Clearly if he had read my blog, he sure didn’t take it to heart. He had fake injuries, misplaced equipment, an alleged sore back, followed by emergency breathing issues, and I am sure he lost his homework as well, but fortunately didn’t tell me.

Can’t say I was all that kind about his sticking around. I yelled at him. I lectured him. Kicked him out of team meetings. Sent him home early. Pulled him aside for stern lectures. Made him run lap after lap. Undoubtedly I tested every fibre of his spirit.

To say he passed the test wouldn’t be true. BUT…he did put in two good practices, out of five. His first and second good nights of the year. So while my core players give me a consistent five out of five great practices every week, his 40% success rate was relatively miraculous.

So, for now, I am letting him stay. Clearly there is something about this team he wants, needs, or likes. Perhaps a combination of all three.

I’m seeing some life in his eyes. I am seeing a small flicker of recognition on his face. There is a slight lift to his shoulders.

He hasn’t received a full pardon. But he might have achieved much more.

First Cut

MH3 —  September 17, 2013

I still remember the first time I was cut.

Despite being Grant Fuhr’s doppelgänger and my 6.85 House League goals against average, the Orillia Pee-Wee rep team didn’t want my netminding “skills”!

Then again, that wasn’t the last.

In Grade 9 I was thrilled when the basketball coach suggested I join the wrestling team, until my parents advised me this wasn’t an “incremental” suggestion. What I really needed was some incremental inches given I was 4′ 6″, without the skills of Spud Webb.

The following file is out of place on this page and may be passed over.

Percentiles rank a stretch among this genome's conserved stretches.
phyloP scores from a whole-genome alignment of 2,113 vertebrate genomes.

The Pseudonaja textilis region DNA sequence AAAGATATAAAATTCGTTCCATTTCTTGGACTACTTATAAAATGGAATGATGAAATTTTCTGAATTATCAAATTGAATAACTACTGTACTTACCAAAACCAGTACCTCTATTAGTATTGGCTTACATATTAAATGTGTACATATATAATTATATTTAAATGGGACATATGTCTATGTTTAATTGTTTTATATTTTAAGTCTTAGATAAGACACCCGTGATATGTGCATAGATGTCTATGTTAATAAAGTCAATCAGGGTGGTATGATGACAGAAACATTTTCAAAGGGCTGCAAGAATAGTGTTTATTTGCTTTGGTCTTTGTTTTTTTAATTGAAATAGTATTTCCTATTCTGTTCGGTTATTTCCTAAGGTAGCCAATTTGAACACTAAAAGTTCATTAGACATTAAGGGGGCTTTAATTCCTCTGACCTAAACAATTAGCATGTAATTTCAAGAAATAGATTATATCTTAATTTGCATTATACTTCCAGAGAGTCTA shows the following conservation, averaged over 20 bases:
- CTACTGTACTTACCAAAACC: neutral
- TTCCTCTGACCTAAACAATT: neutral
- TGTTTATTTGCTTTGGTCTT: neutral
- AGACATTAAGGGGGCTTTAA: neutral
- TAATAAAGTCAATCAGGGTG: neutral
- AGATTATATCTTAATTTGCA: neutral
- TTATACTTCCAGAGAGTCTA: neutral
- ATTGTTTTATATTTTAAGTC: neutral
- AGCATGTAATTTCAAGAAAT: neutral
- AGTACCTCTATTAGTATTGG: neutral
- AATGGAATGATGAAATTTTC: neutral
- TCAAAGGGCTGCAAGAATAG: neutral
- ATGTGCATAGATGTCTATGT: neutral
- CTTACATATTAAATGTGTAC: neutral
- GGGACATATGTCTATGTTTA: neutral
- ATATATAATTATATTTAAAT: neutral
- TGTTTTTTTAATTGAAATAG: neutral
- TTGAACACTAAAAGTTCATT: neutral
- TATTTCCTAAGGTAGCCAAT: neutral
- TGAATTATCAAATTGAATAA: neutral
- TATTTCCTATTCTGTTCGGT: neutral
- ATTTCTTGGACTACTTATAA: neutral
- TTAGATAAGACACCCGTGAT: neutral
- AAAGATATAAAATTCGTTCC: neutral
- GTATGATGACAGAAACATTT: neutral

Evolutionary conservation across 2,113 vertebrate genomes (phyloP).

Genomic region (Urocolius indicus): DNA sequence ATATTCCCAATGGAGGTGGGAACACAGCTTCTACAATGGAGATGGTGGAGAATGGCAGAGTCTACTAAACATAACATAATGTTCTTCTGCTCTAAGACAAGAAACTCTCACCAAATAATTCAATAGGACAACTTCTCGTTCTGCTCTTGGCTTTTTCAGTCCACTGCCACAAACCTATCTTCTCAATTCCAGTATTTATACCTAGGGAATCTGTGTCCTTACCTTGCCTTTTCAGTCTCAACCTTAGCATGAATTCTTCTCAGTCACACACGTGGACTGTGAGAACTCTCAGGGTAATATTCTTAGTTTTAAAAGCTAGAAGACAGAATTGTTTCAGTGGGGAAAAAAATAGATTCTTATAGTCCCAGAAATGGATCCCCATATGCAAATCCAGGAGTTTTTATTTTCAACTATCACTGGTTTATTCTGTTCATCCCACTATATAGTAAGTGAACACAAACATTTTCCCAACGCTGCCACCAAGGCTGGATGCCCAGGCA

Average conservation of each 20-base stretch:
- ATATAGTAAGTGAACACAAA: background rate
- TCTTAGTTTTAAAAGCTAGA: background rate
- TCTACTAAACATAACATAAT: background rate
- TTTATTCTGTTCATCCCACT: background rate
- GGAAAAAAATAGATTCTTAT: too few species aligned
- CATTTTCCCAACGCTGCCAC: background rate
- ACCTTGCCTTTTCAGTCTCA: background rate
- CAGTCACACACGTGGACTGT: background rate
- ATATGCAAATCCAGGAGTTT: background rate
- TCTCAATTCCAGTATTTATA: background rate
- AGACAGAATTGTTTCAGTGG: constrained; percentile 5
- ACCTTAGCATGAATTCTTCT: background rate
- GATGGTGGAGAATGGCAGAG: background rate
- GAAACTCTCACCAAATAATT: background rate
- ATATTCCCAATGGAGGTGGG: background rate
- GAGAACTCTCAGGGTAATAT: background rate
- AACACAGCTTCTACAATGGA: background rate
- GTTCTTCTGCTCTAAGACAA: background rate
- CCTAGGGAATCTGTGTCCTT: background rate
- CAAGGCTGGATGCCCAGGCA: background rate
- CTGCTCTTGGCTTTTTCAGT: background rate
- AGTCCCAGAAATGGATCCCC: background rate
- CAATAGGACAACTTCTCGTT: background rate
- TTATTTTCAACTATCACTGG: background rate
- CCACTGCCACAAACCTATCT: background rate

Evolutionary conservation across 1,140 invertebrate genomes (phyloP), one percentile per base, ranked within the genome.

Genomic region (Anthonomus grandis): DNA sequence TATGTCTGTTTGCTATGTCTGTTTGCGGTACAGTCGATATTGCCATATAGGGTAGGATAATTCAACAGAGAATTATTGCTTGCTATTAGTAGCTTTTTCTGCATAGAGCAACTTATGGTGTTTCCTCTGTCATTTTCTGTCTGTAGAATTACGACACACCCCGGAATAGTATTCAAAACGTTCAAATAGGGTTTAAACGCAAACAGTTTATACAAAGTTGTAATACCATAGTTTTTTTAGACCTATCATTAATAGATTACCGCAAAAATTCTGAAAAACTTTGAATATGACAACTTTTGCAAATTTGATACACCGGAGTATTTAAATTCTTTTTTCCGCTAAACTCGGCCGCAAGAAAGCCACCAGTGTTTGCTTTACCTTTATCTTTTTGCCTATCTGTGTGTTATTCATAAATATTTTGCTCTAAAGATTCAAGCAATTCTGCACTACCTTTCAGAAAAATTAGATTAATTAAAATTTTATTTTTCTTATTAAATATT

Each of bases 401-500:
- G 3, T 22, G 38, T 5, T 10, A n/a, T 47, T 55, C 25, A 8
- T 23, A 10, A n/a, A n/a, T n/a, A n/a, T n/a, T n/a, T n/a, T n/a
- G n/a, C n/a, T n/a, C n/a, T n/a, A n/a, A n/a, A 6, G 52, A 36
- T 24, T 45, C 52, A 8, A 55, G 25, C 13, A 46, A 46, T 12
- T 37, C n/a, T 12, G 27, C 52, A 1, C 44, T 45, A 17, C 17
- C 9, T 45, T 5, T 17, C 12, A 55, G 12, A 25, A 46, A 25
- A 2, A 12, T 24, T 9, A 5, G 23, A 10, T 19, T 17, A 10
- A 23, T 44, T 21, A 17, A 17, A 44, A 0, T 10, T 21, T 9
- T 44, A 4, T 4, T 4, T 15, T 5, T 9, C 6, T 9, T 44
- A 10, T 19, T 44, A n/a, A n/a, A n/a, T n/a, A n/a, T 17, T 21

Seems lots of coaches had some great suggestions for me over the years, but they never involved sticking around. The late Tom Dimitroff took one look at my 5′ 2″ freshman frame and suggested the Guelph campus paper needed a sportswriter more than the Gryphons needed a wannabe Pinball Clemons. (Though in those days, Johnny Rogers would be a better example.)

Even today, when I’m 25 years past trying out for teams, I endure regular cuts from potential clients during the pitch process. Many of them sound just like my old coaches. “We loved your agency, but you finished second.” “If we could only hire everybody.” “Your pitch was great, we just found a better fit.”

But today it’s me who has to do the cutting. It’s my first time. It’s making me sad. I have never had to boot someone off the high school football team I have coached for over 15 years. But I have finally met the kid who won’t try. Won’t listen. Won’t commit.

So it’s bye bye time. Unless he can turn it around. He doesn’t have to be good. He just has to try.

When I am angriest at myself at work, it’s when I lose a pitch I know I didn’t put enough effort into. A valiant effort resulting in a loss is okay. Losing because I was outworked…grrr!

For three long weeks I’ve tried to create the teenage analogy of this lesson in junior’s head. But he doesn’t give a crap.

There is no room in my world for people who won’t try hard. Maybe I should try harder to turn him around. But I really think it’s time. The first time. For me to make that cruel, everlasting decision to cut someone. Because I believe it’s the only message that he will remember.

Game Changer

MH3 —  June 13, 2013

Let me be clear, football is still my passion.

But I am now royally pissed off that I never got a chance to play rugby when I was a kid.

Now the cynics might scoff and say that’s only because I am now doing work for Rugby Canada. To that, I say, I do mucho work with Nike and I don’t fancy myself a track star. But I can see their point, and yes on Saturday I will be hosting at BMO Field; as our currently undefeated Senior Men’s National Team goes head to head in a Test Match with mighty Ireland in front of 20,000 fans.